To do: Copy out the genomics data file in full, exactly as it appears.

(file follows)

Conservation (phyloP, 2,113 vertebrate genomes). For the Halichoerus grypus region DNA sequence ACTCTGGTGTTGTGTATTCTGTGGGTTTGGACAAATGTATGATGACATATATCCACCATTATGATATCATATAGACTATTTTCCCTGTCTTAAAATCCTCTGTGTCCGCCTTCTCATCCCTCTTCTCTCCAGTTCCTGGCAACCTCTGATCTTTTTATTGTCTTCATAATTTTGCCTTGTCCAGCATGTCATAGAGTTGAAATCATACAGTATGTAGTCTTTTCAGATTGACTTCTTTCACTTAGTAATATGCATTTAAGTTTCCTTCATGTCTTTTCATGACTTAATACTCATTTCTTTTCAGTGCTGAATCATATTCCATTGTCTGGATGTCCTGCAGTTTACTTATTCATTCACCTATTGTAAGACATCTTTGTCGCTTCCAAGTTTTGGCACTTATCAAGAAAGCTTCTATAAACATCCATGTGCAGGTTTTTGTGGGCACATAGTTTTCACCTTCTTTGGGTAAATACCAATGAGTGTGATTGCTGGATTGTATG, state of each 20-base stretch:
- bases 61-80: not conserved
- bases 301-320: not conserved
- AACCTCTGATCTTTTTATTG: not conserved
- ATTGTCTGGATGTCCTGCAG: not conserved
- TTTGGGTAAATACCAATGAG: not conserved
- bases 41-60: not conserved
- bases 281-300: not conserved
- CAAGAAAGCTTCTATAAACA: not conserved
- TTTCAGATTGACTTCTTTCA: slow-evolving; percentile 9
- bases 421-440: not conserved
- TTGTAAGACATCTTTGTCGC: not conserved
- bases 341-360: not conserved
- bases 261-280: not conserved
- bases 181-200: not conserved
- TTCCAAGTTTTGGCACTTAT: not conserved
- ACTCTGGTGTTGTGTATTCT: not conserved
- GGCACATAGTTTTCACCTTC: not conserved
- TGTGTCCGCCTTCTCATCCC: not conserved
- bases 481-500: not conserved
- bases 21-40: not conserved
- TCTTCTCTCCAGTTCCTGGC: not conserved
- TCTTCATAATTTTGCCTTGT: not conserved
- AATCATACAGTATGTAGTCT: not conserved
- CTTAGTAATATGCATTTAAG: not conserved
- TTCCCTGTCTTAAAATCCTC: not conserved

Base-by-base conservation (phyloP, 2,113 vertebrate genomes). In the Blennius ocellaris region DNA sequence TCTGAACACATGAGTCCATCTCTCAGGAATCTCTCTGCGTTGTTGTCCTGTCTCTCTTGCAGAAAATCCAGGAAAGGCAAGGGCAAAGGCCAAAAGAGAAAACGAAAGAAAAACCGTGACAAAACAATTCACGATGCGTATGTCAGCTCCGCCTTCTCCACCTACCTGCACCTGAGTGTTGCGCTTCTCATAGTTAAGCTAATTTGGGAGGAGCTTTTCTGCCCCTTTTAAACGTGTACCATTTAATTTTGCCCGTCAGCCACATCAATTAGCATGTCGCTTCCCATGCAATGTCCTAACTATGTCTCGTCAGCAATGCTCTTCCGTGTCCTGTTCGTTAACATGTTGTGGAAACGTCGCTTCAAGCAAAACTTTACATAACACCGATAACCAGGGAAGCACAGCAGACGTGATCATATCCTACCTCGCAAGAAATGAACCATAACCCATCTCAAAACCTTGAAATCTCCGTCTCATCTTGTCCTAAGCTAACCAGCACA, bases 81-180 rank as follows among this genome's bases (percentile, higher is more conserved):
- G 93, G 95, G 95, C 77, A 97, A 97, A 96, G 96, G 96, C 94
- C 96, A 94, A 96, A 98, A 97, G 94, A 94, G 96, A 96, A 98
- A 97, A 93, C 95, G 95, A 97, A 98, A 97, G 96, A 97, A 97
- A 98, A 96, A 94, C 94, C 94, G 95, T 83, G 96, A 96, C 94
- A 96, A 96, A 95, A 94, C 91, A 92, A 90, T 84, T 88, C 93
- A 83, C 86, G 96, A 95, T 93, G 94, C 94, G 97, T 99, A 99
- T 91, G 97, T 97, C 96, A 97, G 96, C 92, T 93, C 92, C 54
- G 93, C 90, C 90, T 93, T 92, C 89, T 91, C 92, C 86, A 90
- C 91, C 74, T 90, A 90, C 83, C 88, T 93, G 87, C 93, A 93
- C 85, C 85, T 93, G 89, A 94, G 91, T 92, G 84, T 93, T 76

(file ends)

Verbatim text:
Conservation (phyloP, 2,113 vertebrate genomes). For the Halichoerus grypus region DNA sequence ACTCTGGTGTTGTGTATTCTGTGGGTTTGGACAAATGTATGATGACATATATCCACCATTATGATATCATATAGACTATTTTCCCTGTCTTAAAATCCTCTGTGTCCGCCTTCTCATCCCTCTTCTCTCCAGTTCCTGGCAACCTCTGATCTTTTTATTGTCTTCATAATTTTGCCTTGTCCAGCATGTCATAGAGTTGAAATCATACAGTATGTAGTCTTTTCAGATTGACTTCTTTCACTTAGTAATATGCATTTAAGTTTCCTTCATGTCTTTTCATGACTTAATACTCATTTCTTTTCAGTGCTGAATCATATTCCATTGTCTGGATGTCCTGCAGTTTACTTATTCATTCACCTATTGTAAGACATCTTTGTCGCTTCCAAGTTTTGGCACTTATCAAGAAAGCTTCTATAAACATCCATGTGCAGGTTTTTGTGGGCACATAGTTTTCACCTTCTTTGGGTAAATACCAATGAGTGTGATTGCTGGATTGTATG, state of each 20-base stretch:
- bases 61-80: not conserved
- bases 301-320: not conserved
- AACCTCTGATCTTTTTATTG: not conserved
- ATTGTCTGGATGTCCTGCAG: not conserved
- TTTGGGTAAATACCAATGAG: not conserved
- bases 41-60: not conserved
- bases 281-300: not conserved
- CAAGAAAGCTTCTATAAACA: not conserved
- TTTCAGATTGACTTCTTTCA: slow-evolving; percentile 9
- bases 421-440: not conserved
- TTGTAAGACATCTTTGTCGC: not conserved
- bases 341-360: not conserved
- bases 261-280: not conserved
- bases 181-200: not conserved
- TTCCAAGTTTTGGCACTTAT: not conserved
- ACTCTGGTGTTGTGTATTCT: not conserved
- GGCACATAGTTTTCACCTTC: not conserved
- TGTGTCCGCCTTCTCATCCC: not conserved
- bases 481-500: not conserved
- bases 21-40: not conserved
- TCTTCTCTCCAGTTCCTGGC: not conserved
- TCTTCATAATTTTGCCTTGT: not conserved
- AATCATACAGTATGTAGTCT: not conserved
- CTTAGTAATATGCATTTAAG: not conserved
- TTCCCTGTCTTAAAATCCTC: not conserved

Base-by-base conservation (phyloP, 2,113 vertebrate genomes). In the Blennius ocellaris region DNA sequence TCTGAACACATGAGTCCATCTCTCAGGAATCTCTCTGCGTTGTTGTCCTGTCTCTCTTGCAGAAAATCCAGGAAAGGCAAGGGCAAAGGCCAAAAGAGAAAACGAAAGAAAAACCGTGACAAAACAATTCACGATGCGTATGTCAGCTCCGCCTTCTCCACCTACCTGCACCTGAGTGTTGCGCTTCTCATAGTTAAGCTAATTTGGGAGGAGCTTTTCTGCCCCTTTTAAACGTGTACCATTTAATTTTGCCCGTCAGCCACATCAATTAGCATGTCGCTTCCCATGCAATGTCCTAACTATGTCTCGTCAGCAATGCTCTTCCGTGTCCTGTTCGTTAACATGTTGTGGAAACGTCGCTTCAAGCAAAACTTTACATAACACCGATAACCAGGGAAGCACAGCAGACGTGATCATATCCTACCTCGCAAGAAATGAACCATAACCCATCTCAAAACCTTGAAATCTCCGTCTCATCTTGTCCTAAGCTAACCAGCACA, bases 81-180 rank as follows among this genome's bases (percentile, higher is more conserved):
- G 93, G 95, G 95, C 77, A 97, A 97, A 96, G 96, G 96, C 94
- C 96, A 94, A 96, A 98, A 97, G 94, A 94, G 96, A 96, A 98
- A 97, A 93, C 95, G 95, A 97, A 98, A 97, G 96, A 97, A 97
- A 98, A 96, A 94, C 94, C 94, G 95, T 83, G 96, A 96, C 94
- A 96, A 96, A 95, A 94, C 91, A 92, A 90, T 84, T 88, C 93
- A 83, C 86, G 96, A 95, T 93, G 94, C 94, G 97, T 99, A 99
- T 91, G 97, T 97, C 96, A 97, G 96, C 92, T 93, C 92, C 54
- G 93, C 90, C 90, T 93, T 92, C 89, T 91, C 92, C 86, A 90
- C 91, C 74, T 90, A 90, C 83, C 88, T 93, G 87, C 93, A 93
- C 85, C 85, T 93, G 89, A 94, G 91, T 92, G 84, T 93, T 76